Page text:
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- Would pyrokinesis be an effective defense? 12 answers
Consider a pyromancer that uses weapons and defense/armor made entirely of fire. I realize that one issue with this concept is the compressibility and thinness of plasmas. An object may easily pass through a flame. while said object is burned, it is not stopped.
Is it possible to make an effective barrier against physical weapons using fire? If so, is there a temperature, thickness, or type of fire/plasma that would be able to do any or all of the following when used as a "shield":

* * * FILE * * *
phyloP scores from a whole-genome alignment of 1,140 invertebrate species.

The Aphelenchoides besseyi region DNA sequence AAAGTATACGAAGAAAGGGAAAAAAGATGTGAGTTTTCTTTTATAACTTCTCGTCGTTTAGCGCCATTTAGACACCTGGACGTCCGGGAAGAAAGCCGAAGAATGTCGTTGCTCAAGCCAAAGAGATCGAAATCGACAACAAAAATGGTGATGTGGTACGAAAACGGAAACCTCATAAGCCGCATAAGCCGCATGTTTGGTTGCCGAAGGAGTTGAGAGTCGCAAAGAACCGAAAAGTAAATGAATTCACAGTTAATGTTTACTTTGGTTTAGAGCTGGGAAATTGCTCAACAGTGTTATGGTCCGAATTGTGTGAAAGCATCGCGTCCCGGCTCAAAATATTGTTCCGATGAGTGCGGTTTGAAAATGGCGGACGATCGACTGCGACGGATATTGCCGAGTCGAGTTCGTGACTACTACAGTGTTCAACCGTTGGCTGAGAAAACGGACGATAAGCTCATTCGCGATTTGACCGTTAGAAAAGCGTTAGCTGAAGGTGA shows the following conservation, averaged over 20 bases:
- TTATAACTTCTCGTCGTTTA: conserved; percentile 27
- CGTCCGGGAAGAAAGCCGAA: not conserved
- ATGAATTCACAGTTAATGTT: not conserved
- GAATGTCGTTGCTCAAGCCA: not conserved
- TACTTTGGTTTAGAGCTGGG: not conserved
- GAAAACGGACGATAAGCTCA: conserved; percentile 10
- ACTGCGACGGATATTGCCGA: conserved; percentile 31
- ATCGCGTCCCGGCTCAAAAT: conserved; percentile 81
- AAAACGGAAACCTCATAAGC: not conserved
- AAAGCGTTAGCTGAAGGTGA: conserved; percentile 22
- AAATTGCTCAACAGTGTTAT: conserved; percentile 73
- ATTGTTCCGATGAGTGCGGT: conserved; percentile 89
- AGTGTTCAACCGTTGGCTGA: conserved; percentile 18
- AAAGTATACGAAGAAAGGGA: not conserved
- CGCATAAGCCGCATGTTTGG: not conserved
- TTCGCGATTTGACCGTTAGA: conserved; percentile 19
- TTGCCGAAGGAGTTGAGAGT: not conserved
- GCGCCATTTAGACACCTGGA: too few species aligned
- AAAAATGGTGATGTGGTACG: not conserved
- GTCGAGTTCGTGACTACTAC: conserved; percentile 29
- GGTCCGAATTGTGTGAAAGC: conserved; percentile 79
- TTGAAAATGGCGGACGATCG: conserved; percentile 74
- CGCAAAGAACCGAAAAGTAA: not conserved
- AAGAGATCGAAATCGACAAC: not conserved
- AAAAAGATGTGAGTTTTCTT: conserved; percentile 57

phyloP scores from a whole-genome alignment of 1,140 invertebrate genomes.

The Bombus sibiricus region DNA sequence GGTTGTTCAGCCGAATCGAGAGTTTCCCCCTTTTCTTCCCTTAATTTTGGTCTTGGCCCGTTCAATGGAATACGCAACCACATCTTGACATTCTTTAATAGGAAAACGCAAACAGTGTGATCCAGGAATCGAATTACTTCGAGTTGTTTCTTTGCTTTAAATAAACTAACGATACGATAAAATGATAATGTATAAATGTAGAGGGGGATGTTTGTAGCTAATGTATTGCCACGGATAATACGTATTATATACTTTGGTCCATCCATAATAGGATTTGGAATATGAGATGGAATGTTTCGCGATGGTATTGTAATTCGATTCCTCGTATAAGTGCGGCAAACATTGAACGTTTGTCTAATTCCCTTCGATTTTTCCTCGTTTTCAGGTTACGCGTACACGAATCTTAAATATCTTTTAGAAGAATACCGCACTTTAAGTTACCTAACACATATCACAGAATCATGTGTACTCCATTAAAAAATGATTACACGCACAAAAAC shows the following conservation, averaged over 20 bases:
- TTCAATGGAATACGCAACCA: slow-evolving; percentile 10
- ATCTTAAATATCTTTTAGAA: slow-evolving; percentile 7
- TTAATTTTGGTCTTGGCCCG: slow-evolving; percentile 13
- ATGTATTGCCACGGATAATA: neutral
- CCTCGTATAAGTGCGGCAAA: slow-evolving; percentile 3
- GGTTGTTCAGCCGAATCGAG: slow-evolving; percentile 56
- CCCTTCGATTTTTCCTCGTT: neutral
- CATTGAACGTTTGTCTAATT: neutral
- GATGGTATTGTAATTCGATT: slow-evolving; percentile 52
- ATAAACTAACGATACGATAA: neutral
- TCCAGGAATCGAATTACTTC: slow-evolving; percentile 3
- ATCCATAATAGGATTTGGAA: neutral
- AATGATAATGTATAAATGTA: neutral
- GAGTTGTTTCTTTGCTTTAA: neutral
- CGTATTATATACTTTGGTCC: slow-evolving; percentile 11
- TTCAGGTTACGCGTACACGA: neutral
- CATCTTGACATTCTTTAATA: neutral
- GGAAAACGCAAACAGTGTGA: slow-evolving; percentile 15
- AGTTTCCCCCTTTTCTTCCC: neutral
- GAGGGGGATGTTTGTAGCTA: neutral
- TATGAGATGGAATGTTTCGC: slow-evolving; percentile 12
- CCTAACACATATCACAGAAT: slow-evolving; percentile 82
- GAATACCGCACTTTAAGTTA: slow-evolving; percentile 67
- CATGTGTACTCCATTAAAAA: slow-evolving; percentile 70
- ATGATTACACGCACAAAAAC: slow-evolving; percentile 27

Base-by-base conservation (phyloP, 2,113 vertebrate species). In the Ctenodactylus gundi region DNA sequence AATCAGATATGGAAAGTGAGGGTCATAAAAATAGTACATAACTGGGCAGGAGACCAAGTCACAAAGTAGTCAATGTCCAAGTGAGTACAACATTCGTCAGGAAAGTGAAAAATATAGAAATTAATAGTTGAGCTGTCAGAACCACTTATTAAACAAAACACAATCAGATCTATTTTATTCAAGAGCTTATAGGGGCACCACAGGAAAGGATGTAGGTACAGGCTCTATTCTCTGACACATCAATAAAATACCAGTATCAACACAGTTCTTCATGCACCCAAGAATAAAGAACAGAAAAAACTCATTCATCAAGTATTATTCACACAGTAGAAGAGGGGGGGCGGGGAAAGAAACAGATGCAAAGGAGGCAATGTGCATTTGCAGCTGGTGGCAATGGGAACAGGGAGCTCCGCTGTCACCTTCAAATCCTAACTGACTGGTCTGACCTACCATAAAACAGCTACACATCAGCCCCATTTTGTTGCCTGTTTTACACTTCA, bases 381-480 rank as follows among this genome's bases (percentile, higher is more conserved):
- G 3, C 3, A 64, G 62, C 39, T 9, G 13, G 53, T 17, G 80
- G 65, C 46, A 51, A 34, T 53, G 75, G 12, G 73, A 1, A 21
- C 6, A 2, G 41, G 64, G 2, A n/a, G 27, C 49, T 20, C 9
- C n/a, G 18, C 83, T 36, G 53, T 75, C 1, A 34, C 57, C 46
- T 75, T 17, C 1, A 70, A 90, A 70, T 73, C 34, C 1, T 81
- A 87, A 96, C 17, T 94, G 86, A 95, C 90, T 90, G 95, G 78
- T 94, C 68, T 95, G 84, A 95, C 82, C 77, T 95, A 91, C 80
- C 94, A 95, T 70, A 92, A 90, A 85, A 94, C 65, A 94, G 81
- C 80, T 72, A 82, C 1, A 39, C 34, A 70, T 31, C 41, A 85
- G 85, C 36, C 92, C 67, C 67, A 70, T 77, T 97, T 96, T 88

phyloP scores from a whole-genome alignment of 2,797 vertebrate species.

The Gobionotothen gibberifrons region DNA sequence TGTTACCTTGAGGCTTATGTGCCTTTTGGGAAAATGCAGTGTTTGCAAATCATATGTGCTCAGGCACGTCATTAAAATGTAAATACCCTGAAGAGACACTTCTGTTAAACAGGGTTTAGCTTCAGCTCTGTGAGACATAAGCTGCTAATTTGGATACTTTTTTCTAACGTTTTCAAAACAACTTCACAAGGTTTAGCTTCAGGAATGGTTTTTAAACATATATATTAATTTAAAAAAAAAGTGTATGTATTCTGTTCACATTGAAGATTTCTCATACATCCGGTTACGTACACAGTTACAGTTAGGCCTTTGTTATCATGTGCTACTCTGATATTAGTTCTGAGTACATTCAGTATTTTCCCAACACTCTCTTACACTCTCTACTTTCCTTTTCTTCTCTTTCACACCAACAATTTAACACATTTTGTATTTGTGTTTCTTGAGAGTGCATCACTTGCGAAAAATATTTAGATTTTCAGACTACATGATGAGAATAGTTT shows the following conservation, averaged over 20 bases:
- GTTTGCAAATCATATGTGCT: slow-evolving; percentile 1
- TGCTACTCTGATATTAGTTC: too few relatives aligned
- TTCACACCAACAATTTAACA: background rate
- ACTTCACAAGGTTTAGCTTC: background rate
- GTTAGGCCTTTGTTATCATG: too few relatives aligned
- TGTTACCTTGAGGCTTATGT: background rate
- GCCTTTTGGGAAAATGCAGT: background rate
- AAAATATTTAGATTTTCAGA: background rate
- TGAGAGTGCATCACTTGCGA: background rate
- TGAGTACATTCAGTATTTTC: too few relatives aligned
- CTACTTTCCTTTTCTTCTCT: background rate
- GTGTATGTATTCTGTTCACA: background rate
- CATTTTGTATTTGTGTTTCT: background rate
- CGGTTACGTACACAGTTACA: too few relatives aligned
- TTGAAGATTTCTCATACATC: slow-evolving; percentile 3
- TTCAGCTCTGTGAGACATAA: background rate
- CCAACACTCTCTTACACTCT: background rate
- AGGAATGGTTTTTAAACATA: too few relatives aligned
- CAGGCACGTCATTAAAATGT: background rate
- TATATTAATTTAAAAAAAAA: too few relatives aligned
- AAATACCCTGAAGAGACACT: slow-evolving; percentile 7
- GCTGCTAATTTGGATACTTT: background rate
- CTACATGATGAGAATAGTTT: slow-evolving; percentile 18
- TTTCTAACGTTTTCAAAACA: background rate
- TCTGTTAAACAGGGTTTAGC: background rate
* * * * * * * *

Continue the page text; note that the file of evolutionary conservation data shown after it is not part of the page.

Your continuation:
- Stop or deflect metal objects
- Incinerate wooden arrows before completely passing through
- Melt alloy and light metals in a "reasonable" amount of time - several seconds
I appreciate greatly any answer that also touches on the localized air pressure differences generated by high-heat flames, and also the magnetic effects of controlled, compressible plasmas (specifically with regards to ferric metals)
Bear in mind, the pyromancer in question will be immune to the effects of the heat, and thus his/her well-being is not an issue. Similarly, there are counter-measures for side-effects of great heat such as blinding brightness. Assume the construct will be held in shape during the interactions with other objects.